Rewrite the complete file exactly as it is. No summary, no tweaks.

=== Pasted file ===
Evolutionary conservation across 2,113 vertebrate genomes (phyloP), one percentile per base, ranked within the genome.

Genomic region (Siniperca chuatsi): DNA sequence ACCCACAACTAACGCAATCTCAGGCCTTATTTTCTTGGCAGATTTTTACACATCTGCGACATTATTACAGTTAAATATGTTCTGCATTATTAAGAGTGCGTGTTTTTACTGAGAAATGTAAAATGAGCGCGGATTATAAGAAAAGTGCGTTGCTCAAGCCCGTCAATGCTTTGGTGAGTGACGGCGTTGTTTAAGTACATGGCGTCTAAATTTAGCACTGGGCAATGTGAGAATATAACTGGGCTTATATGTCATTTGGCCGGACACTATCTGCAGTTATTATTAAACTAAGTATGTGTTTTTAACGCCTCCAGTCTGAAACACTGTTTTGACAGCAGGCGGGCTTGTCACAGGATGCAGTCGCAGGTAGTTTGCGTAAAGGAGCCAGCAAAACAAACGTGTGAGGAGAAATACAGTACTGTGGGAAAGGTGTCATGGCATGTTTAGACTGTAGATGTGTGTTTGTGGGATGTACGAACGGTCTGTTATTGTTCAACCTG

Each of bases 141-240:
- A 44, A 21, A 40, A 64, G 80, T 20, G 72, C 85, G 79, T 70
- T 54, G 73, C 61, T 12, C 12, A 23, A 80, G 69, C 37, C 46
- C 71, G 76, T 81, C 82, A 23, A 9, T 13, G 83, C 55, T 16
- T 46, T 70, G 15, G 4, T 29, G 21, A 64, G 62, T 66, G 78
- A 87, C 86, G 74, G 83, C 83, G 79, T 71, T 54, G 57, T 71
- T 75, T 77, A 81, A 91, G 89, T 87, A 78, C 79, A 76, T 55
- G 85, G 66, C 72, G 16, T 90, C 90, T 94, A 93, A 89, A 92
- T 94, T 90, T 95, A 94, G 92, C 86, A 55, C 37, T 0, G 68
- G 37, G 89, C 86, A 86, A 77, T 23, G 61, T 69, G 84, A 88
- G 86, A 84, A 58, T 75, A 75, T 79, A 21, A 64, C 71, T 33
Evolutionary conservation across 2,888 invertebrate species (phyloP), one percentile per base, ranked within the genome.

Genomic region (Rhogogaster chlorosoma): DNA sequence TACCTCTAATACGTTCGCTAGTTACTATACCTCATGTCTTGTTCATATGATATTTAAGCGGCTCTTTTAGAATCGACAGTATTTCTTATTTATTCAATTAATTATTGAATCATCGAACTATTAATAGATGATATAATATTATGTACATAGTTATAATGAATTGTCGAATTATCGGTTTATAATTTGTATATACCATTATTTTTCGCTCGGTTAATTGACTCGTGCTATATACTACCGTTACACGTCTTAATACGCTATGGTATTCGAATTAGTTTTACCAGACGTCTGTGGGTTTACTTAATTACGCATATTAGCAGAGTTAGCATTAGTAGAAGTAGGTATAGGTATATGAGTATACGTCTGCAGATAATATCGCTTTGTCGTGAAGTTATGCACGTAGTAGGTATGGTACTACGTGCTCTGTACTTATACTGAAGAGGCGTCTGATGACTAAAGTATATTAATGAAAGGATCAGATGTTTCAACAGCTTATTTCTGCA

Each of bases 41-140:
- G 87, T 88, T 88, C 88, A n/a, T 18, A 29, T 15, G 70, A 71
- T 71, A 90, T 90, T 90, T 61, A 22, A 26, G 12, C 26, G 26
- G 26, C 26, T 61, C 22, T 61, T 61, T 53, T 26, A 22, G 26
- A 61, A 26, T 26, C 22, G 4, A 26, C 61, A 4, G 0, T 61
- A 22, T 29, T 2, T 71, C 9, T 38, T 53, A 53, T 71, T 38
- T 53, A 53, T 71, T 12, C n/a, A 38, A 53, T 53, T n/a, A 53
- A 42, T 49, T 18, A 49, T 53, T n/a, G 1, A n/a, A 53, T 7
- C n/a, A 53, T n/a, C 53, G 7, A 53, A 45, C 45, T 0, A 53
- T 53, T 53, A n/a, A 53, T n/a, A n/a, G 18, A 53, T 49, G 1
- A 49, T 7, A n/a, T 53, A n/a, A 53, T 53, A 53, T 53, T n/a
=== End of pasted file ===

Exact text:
Evolutionary conservation across 2,113 vertebrate genomes (phyloP), one percentile per base, ranked within the genome.

Genomic region (Siniperca chuatsi): DNA sequence ACCCACAACTAACGCAATCTCAGGCCTTATTTTCTTGGCAGATTTTTACACATCTGCGACATTATTACAGTTAAATATGTTCTGCATTATTAAGAGTGCGTGTTTTTACTGAGAAATGTAAAATGAGCGCGGATTATAAGAAAAGTGCGTTGCTCAAGCCCGTCAATGCTTTGGTGAGTGACGGCGTTGTTTAAGTACATGGCGTCTAAATTTAGCACTGGGCAATGTGAGAATATAACTGGGCTTATATGTCATTTGGCCGGACACTATCTGCAGTTATTATTAAACTAAGTATGTGTTTTTAACGCCTCCAGTCTGAAACACTGTTTTGACAGCAGGCGGGCTTGTCACAGGATGCAGTCGCAGGTAGTTTGCGTAAAGGAGCCAGCAAAACAAACGTGTGAGGAGAAATACAGTACTGTGGGAAAGGTGTCATGGCATGTTTAGACTGTAGATGTGTGTTTGTGGGATGTACGAACGGTCTGTTATTGTTCAACCTG

Each of bases 141-240:
- A 44, A 21, A 40, A 64, G 80, T 20, G 72, C 85, G 79, T 70
- T 54, G 73, C 61, T 12, C 12, A 23, A 80, G 69, C 37, C 46
- C 71, G 76, T 81, C 82, A 23, A 9, T 13, G 83, C 55, T 16
- T 46, T 70, G 15, G 4, T 29, G 21, A 64, G 62, T 66, G 78
- A 87, C 86, G 74, G 83, C 83, G 79, T 71, T 54, G 57, T 71
- T 75, T 77, A 81, A 91, G 89, T 87, A 78, C 79, A 76, T 55
- G 85, G 66, C 72, G 16, T 90, C 90, T 94, A 93, A 89, A 92
- T 94, T 90, T 95, A 94, G 92, C 86, A 55, C 37, T 0, G 68
- G 37, G 89, C 86, A 86, A 77, T 23, G 61, T 69, G 84, A 88
- G 86, A 84, A 58, T 75, A 75, T 79, A 21, A 64, C 71, T 33
Evolutionary conservation across 2,888 invertebrate species (phyloP), one percentile per base, ranked within the genome.

Genomic region (Rhogogaster chlorosoma): DNA sequence TACCTCTAATACGTTCGCTAGTTACTATACCTCATGTCTTGTTCATATGATATTTAAGCGGCTCTTTTAGAATCGACAGTATTTCTTATTTATTCAATTAATTATTGAATCATCGAACTATTAATAGATGATATAATATTATGTACATAGTTATAATGAATTGTCGAATTATCGGTTTATAATTTGTATATACCATTATTTTTCGCTCGGTTAATTGACTCGTGCTATATACTACCGTTACACGTCTTAATACGCTATGGTATTCGAATTAGTTTTACCAGACGTCTGTGGGTTTACTTAATTACGCATATTAGCAGAGTTAGCATTAGTAGAAGTAGGTATAGGTATATGAGTATACGTCTGCAGATAATATCGCTTTGTCGTGAAGTTATGCACGTAGTAGGTATGGTACTACGTGCTCTGTACTTATACTGAAGAGGCGTCTGATGACTAAAGTATATTAATGAAAGGATCAGATGTTTCAACAGCTTATTTCTGCA

Each of bases 41-140:
- G 87, T 88, T 88, C 88, A n/a, T 18, A 29, T 15, G 70, A 71
- T 71, A 90, T 90, T 90, T 61, A 22, A 26, G 12, C 26, G 26
- G 26, C 26, T 61, C 22, T 61, T 61, T 53, T 26, A 22, G 26
- A 61, A 26, T 26, C 22, G 4, A 26, C 61, A 4, G 0, T 61
- A 22, T 29, T 2, T 71, C 9, T 38, T 53, A 53, T 71, T 38
- T 53, A 53, T 71, T 12, C n/a, A 38, A 53, T 53, T n/a, A 53
- A 42, T 49, T 18, A 49, T 53, T n/a, G 1, A n/a, A 53, T 7
- C n/a, A 53, T n/a, C 53, G 7, A 53, A 45, C 45, T 0, A 53
- T 53, T 53, A n/a, A 53, T n/a, A n/a, G 18, A 53, T 49, G 1
- A 49, T 7, A n/a, T 53, A n/a, A 53, T 53, A 53, T 53, T n/a